Manhattan residents fight newly approved NY Blood Center expansion plans

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Tuesday, November 23, 2021
NYC residents fight newly approved Blood Center expansion plans
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Dave Evans has more on the controversy over the Blood Center's expansion plans.

UPPER EAST SIDE, Manhattan (WABC) -- A "not in my back yard" fight is brewing on the Upper East Side as residents oppose a proposal to build a new 16-story high-rise on a residential block.

One of the country's largest independent blood suppliers wants to replace its three-story brick headquarters with a glass tower.

The New York City Council on Tuesday approved the New York Blood Center's application for an applied life sciences hub, called Center East on the Upper East Side, that it says will serve as the heart of the city's life science innovation ecosystem and a key part of its pandemic response infrastructure.

The carpenters union rallied in support of the plans, however, neighbors and a local councilman say 223 feet is way too tall and all wrong for the quiet neighborhood. They also argue it will cast long shadows on a nearby park.

"We've taken a month and a half to talk about shadows...shadows...shadows do not overshadow the health of New Yorkers and that is why today I will be voting yes on this application," NYC Council member Rafael Slamanca said.

Frustrated neighbors said they weren't saying "not in my back yard," they object the plan because the city would give away millions in tax breaks.

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"The council rejected Amazon over a $3 billion subsidy and this near-billion-dollar giveaway to Longfellow for six floors of commercial space should get the same scrutiny," NYC Council member Ben Kallos said.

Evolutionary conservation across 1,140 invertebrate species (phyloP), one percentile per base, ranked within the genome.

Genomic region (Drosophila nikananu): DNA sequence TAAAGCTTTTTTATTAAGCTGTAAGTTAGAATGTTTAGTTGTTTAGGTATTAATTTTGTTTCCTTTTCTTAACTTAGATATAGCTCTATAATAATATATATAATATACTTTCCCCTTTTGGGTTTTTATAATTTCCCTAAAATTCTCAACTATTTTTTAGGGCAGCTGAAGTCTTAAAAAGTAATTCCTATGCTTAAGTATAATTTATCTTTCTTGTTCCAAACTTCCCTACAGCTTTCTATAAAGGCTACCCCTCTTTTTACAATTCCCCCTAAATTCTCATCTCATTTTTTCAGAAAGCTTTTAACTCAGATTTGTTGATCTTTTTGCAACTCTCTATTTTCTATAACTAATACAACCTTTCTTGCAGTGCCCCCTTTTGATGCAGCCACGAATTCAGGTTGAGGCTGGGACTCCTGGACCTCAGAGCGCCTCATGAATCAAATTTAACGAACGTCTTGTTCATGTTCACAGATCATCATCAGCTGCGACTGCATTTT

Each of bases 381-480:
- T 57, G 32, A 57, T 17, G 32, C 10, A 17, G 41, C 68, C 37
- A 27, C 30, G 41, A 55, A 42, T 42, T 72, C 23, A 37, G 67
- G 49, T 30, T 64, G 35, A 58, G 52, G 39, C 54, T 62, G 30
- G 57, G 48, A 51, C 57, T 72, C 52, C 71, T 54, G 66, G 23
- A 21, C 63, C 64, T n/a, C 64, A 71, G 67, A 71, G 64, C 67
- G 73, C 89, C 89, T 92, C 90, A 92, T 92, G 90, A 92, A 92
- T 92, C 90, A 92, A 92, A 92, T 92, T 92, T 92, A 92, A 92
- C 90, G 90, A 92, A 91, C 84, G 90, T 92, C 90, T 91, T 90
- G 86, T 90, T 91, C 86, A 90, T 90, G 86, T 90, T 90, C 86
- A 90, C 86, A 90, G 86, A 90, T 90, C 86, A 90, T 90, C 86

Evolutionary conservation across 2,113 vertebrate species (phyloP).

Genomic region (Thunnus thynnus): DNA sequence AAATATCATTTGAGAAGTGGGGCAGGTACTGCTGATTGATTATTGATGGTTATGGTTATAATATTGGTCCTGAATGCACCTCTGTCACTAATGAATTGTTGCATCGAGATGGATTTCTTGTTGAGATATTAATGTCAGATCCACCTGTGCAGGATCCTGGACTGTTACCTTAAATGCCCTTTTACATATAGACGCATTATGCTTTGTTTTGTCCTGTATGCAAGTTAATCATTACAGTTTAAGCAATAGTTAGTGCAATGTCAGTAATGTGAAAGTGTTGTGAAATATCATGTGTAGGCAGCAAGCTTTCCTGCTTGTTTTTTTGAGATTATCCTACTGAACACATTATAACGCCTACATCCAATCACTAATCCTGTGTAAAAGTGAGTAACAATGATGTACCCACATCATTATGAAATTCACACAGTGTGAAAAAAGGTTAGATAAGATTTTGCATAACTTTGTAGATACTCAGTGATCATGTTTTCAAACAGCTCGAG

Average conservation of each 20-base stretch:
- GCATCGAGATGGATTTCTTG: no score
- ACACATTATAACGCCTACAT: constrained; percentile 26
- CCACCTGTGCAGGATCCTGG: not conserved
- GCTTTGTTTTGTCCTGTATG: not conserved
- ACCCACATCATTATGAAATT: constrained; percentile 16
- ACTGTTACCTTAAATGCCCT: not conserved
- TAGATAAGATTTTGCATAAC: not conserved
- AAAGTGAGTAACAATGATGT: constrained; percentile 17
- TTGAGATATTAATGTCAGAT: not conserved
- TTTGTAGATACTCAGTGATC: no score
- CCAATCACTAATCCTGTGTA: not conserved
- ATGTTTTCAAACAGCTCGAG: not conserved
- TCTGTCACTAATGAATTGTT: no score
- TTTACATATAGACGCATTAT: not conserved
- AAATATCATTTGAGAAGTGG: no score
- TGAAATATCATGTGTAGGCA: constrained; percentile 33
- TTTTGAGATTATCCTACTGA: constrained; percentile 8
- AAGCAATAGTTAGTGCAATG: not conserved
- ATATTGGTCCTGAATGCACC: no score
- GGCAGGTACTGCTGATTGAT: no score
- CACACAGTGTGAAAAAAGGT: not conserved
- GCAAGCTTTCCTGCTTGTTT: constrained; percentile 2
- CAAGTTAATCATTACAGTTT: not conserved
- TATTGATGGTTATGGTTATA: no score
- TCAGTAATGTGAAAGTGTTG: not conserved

Usually when a local councilman objects to a project in his district, the City Council defers to that councilman, but not this time.

The Council says the blood center is just too important.

"This project has citywide importance because of what the blood center does for the health care system, for hospitals, for the future of life sciences in New York City," Council speaker Corey Johnson said.

The council voted 43-5 to approve the project. Lawsuits are already underway to try to stop it, but as it stands right now, construction will start sometime next year.

The Blood Center's project aims at ensuring the Blood Center can continue providing safe, affordable blood services for the region's hospitals, as well as supercharge the city's life science industry and create jobs and career pathways for underrepresented groups.

"We thank the Council and City leaders for approving this critical project," New York Blood Center Executive Vice President and Chief of Staff Rob Purvis said. "Center East will position New York to be a global public health hub, create jobs, stimulate billions in economic output annually, and open career opportunities for local students and young professionals."

Mayor-elect Eric Adams has also stated his support.

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